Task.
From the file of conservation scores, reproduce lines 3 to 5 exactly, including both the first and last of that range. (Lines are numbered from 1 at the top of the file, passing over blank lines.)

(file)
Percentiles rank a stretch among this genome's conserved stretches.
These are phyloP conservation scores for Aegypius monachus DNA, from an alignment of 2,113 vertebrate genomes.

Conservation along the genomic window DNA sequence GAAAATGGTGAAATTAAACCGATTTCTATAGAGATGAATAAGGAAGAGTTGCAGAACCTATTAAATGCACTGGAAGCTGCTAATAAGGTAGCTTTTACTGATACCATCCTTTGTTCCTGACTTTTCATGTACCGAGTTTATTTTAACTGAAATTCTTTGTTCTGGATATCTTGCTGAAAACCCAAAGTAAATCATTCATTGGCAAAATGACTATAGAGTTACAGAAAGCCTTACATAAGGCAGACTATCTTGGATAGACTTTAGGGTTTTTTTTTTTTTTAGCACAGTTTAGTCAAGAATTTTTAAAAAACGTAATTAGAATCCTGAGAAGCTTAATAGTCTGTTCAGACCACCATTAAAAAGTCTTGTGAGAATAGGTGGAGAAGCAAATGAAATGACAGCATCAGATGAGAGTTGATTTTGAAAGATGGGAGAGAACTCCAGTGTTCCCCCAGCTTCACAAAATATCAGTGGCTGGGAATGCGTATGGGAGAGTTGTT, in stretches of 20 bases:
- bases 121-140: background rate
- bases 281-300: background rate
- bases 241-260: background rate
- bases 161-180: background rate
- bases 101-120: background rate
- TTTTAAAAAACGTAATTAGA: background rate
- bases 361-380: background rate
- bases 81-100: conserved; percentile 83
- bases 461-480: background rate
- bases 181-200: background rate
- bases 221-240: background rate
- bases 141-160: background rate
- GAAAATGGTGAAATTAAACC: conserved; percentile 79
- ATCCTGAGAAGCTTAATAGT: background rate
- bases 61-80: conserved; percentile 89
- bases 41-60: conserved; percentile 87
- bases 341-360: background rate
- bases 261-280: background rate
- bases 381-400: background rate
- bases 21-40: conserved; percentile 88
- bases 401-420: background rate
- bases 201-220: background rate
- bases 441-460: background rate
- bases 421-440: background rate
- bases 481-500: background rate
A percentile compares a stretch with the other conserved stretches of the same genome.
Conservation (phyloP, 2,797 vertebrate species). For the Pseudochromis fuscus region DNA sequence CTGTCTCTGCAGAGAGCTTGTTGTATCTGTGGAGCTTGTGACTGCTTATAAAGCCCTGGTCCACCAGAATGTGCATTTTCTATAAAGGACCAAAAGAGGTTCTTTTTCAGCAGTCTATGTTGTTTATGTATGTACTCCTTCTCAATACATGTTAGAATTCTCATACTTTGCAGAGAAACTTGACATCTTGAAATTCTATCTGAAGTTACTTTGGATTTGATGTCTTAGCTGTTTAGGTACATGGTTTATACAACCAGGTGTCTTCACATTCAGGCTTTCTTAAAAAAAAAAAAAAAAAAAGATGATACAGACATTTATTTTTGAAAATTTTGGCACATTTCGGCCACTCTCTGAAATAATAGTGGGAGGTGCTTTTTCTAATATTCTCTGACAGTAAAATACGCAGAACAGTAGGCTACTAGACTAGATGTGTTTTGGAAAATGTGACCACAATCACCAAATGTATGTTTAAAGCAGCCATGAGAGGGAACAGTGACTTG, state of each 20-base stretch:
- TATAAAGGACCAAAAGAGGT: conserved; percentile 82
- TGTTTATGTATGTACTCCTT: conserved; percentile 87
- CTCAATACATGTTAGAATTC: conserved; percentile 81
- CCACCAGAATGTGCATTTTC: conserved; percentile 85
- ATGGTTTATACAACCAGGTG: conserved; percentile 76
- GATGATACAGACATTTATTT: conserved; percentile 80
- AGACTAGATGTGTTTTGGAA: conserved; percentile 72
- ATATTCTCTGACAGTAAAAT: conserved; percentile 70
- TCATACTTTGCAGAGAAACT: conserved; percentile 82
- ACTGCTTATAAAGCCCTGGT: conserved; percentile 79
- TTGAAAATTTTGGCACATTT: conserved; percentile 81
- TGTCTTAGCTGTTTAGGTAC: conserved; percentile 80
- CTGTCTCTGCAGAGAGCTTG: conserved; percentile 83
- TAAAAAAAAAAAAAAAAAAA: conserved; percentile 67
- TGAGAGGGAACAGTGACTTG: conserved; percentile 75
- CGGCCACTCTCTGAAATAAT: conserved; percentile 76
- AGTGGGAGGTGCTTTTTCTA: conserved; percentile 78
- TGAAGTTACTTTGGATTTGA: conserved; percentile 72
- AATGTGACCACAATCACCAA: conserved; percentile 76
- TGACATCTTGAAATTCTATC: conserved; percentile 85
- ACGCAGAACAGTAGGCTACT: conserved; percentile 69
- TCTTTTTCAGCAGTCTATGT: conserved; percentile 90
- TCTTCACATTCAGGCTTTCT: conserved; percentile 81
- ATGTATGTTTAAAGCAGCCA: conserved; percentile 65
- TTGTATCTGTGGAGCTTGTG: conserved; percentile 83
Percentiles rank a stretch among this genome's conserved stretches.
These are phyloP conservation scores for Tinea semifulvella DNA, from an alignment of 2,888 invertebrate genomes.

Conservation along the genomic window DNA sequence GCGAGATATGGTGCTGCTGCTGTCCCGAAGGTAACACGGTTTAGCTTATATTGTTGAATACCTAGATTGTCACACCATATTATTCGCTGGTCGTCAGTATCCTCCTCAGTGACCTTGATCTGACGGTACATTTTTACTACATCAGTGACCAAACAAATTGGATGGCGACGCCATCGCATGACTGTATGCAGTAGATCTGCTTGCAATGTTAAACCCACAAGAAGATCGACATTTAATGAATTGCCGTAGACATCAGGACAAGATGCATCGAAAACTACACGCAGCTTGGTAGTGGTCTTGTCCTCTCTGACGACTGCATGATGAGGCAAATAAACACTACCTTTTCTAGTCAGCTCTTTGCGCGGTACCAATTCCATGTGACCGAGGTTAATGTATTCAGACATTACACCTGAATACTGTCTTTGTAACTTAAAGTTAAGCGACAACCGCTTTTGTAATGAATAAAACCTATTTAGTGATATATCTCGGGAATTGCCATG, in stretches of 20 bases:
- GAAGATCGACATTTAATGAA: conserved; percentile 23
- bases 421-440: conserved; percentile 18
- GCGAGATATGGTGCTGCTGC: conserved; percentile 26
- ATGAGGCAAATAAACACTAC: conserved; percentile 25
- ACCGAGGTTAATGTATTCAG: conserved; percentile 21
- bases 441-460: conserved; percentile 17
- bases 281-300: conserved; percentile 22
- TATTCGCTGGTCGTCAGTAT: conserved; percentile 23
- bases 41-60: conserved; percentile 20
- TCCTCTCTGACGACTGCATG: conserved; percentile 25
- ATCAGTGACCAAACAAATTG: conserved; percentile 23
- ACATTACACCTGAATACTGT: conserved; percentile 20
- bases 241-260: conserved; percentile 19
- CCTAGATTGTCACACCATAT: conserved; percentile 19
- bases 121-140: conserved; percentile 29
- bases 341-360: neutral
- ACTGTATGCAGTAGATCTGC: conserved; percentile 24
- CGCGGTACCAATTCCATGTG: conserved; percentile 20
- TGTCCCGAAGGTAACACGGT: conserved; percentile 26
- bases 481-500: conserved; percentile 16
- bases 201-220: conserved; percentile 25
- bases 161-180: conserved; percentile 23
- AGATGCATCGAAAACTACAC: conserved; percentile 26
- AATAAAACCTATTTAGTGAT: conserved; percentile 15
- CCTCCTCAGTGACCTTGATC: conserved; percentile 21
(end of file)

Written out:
Conservation along the genomic window DNA sequence GAAAATGGTGAAATTAAACCGATTTCTATAGAGATGAATAAGGAAGAGTTGCAGAACCTATTAAATGCACTGGAAGCTGCTAATAAGGTAGCTTTTACTGATACCATCCTTTGTTCCTGACTTTTCATGTACCGAGTTTATTTTAACTGAAATTCTTTGTTCTGGATATCTTGCTGAAAACCCAAAGTAAATCATTCATTGGCAAAATGACTATAGAGTTACAGAAAGCCTTACATAAGGCAGACTATCTTGGATAGACTTTAGGGTTTTTTTTTTTTTTAGCACAGTTTAGTCAAGAATTTTTAAAAAACGTAATTAGAATCCTGAGAAGCTTAATAGTCTGTTCAGACCACCATTAAAAAGTCTTGTGAGAATAGGTGGAGAAGCAAATGAAATGACAGCATCAGATGAGAGTTGATTTTGAAAGATGGGAGAGAACTCCAGTGTTCCCCCAGCTTCACAAAATATCAGTGGCTGGGAATGCGTATGGGAGAGTTGTT, in stretches of 20 bases:
- bases 121-140: background rate
- bases 281-300: background rate